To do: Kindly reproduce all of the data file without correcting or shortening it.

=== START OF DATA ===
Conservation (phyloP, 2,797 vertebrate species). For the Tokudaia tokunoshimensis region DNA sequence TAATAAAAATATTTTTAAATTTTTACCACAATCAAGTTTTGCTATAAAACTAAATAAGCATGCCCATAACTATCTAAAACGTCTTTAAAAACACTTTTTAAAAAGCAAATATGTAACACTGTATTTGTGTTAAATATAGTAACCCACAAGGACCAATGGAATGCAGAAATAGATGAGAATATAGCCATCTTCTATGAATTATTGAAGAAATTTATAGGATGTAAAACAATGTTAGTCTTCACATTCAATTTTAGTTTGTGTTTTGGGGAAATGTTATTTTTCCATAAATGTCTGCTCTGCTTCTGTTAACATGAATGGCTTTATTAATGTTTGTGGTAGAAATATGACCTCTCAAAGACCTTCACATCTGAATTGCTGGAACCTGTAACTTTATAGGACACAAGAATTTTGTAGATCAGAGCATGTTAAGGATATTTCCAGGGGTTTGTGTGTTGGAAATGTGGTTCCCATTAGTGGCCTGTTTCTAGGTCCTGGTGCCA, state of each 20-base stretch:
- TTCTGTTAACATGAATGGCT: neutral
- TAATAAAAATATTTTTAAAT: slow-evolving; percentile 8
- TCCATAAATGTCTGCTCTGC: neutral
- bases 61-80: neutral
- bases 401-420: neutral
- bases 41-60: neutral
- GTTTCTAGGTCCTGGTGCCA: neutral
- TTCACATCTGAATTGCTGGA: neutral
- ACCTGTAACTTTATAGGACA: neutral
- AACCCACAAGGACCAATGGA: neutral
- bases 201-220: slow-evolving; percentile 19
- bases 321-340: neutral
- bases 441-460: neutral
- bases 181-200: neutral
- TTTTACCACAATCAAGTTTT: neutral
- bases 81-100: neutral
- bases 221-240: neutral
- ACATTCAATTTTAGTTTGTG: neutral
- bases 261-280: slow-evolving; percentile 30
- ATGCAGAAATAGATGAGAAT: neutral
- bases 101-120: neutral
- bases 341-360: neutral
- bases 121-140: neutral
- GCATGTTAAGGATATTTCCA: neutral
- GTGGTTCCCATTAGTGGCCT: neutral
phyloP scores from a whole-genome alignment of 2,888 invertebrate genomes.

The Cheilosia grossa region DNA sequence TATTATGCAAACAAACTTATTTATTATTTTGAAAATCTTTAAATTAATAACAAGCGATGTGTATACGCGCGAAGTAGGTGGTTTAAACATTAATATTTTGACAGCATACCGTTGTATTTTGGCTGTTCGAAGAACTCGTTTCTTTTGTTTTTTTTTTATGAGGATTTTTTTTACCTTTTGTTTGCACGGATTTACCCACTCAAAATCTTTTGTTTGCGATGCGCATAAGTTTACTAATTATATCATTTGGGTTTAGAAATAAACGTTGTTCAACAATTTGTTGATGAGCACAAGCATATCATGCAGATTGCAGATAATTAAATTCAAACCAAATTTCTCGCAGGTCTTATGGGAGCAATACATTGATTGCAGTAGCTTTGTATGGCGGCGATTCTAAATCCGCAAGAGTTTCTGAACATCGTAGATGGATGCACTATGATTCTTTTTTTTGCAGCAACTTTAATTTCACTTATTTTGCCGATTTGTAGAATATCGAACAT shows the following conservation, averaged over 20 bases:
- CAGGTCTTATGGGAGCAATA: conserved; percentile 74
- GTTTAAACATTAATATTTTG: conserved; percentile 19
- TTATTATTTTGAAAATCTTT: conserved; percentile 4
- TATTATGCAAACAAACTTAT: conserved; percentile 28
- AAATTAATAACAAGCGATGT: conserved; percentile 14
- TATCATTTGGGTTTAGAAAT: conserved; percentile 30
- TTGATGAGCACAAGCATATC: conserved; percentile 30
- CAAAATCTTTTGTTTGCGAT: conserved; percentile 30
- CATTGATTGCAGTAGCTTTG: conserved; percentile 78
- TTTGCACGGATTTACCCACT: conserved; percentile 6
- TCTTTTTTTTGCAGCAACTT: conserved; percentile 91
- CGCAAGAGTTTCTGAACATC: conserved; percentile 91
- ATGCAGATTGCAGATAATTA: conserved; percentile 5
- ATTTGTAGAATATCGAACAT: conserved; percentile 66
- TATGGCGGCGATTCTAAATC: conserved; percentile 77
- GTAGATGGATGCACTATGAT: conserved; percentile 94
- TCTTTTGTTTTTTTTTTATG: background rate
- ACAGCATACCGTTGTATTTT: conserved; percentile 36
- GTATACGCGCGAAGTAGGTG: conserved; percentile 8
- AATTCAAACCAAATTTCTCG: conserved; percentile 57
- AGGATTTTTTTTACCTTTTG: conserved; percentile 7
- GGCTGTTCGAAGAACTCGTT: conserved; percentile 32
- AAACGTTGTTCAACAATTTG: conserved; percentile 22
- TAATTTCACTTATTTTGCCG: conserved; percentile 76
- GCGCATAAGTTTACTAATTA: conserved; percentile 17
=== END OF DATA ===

Conservation (phyloP, 2,797 vertebrate species). For the Tokudaia tokunoshimensis region DNA sequence TAATAAAAATATTTTTAAATTTTTACCACAATCAAGTTTTGCTATAAAACTAAATAAGCATGCCCATAACTATCTAAAACGTCTTTAAAAACACTTTTTAAAAAGCAAATATGTAACACTGTATTTGTGTTAAATATAGTAACCCACAAGGACCAATGGAATGCAGAAATAGATGAGAATATAGCCATCTTCTATGAATTATTGAAGAAATTTATAGGATGTAAAACAATGTTAGTCTTCACATTCAATTTTAGTTTGTGTTTTGGGGAAATGTTATTTTTCCATAAATGTCTGCTCTGCTTCTGTTAACATGAATGGCTTTATTAATGTTTGTGGTAGAAATATGACCTCTCAAAGACCTTCACATCTGAATTGCTGGAACCTGTAACTTTATAGGACACAAGAATTTTGTAGATCAGAGCATGTTAAGGATATTTCCAGGGGTTTGTGTGTTGGAAATGTGGTTCCCATTAGTGGCCTGTTTCTAGGTCCTGGTGCCA, state of each 20-base stretch:
- TTCTGTTAACATGAATGGCT: neutral
- TAATAAAAATATTTTTAAAT: slow-evolving; percentile 8
- TCCATAAATGTCTGCTCTGC: neutral
- bases 61-80: neutral
- bases 401-420: neutral
- bases 41-60: neutral
- GTTTCTAGGTCCTGGTGCCA: neutral
- TTCACATCTGAATTGCTGGA: neutral
- ACCTGTAACTTTATAGGACA: neutral
- AACCCACAAGGACCAATGGA: neutral
- bases 201-220: slow-evolving; percentile 19
- bases 321-340: neutral
- bases 441-460: neutral
- bases 181-200: neutral
- TTTTACCACAATCAAGTTTT: neutral
- bases 81-100: neutral
- bases 221-240: neutral
- ACATTCAATTTTAGTTTGTG: neutral
- bases 261-280: slow-evolving; percentile 30
- ATGCAGAAATAGATGAGAAT: neutral
- bases 101-120: neutral
- bases 341-360: neutral
- bases 121-140: neutral
- GCATGTTAAGGATATTTCCA: neutral
- GTGGTTCCCATTAGTGGCCT: neutral
phyloP scores from a whole-genome alignment of 2,888 invertebrate genomes.

The Cheilosia grossa region DNA sequence TATTATGCAAACAAACTTATTTATTATTTTGAAAATCTTTAAATTAATAACAAGCGATGTGTATACGCGCGAAGTAGGTGGTTTAAACATTAATATTTTGACAGCATACCGTTGTATTTTGGCTGTTCGAAGAACTCGTTTCTTTTGTTTTTTTTTTATGAGGATTTTTTTTACCTTTTGTTTGCACGGATTTACCCACTCAAAATCTTTTGTTTGCGATGCGCATAAGTTTACTAATTATATCATTTGGGTTTAGAAATAAACGTTGTTCAACAATTTGTTGATGAGCACAAGCATATCATGCAGATTGCAGATAATTAAATTCAAACCAAATTTCTCGCAGGTCTTATGGGAGCAATACATTGATTGCAGTAGCTTTGTATGGCGGCGATTCTAAATCCGCAAGAGTTTCTGAACATCGTAGATGGATGCACTATGATTCTTTTTTTTGCAGCAACTTTAATTTCACTTATTTTGCCGATTTGTAGAATATCGAACAT shows the following conservation, averaged over 20 bases:
- CAGGTCTTATGGGAGCAATA: conserved; percentile 74
- GTTTAAACATTAATATTTTG: conserved; percentile 19
- TTATTATTTTGAAAATCTTT: conserved; percentile 4
- TATTATGCAAACAAACTTAT: conserved; percentile 28
- AAATTAATAACAAGCGATGT: conserved; percentile 14
- TATCATTTGGGTTTAGAAAT: conserved; percentile 30
- TTGATGAGCACAAGCATATC: conserved; percentile 30
- CAAAATCTTTTGTTTGCGAT: conserved; percentile 30
- CATTGATTGCAGTAGCTTTG: conserved; percentile 78
- TTTGCACGGATTTACCCACT: conserved; percentile 6
- TCTTTTTTTTGCAGCAACTT: conserved; percentile 91
- CGCAAGAGTTTCTGAACATC: conserved; percentile 91
- ATGCAGATTGCAGATAATTA: conserved; percentile 5
- ATTTGTAGAATATCGAACAT: conserved; percentile 66
- TATGGCGGCGATTCTAAATC: conserved; percentile 77
- GTAGATGGATGCACTATGAT: conserved; percentile 94
- TCTTTTGTTTTTTTTTTATG: background rate
- ACAGCATACCGTTGTATTTT: conserved; percentile 36
- GTATACGCGCGAAGTAGGTG: conserved; percentile 8
- AATTCAAACCAAATTTCTCG: conserved; percentile 57
- AGGATTTTTTTTACCTTTTG: conserved; percentile 7
- GGCTGTTCGAAGAACTCGTT: conserved; percentile 32
- AAACGTTGTTCAACAATTTG: conserved; percentile 22
- TAATTTCACTTATTTTGCCG: conserved; percentile 76
- GCGCATAAGTTTACTAATTA: conserved; percentile 17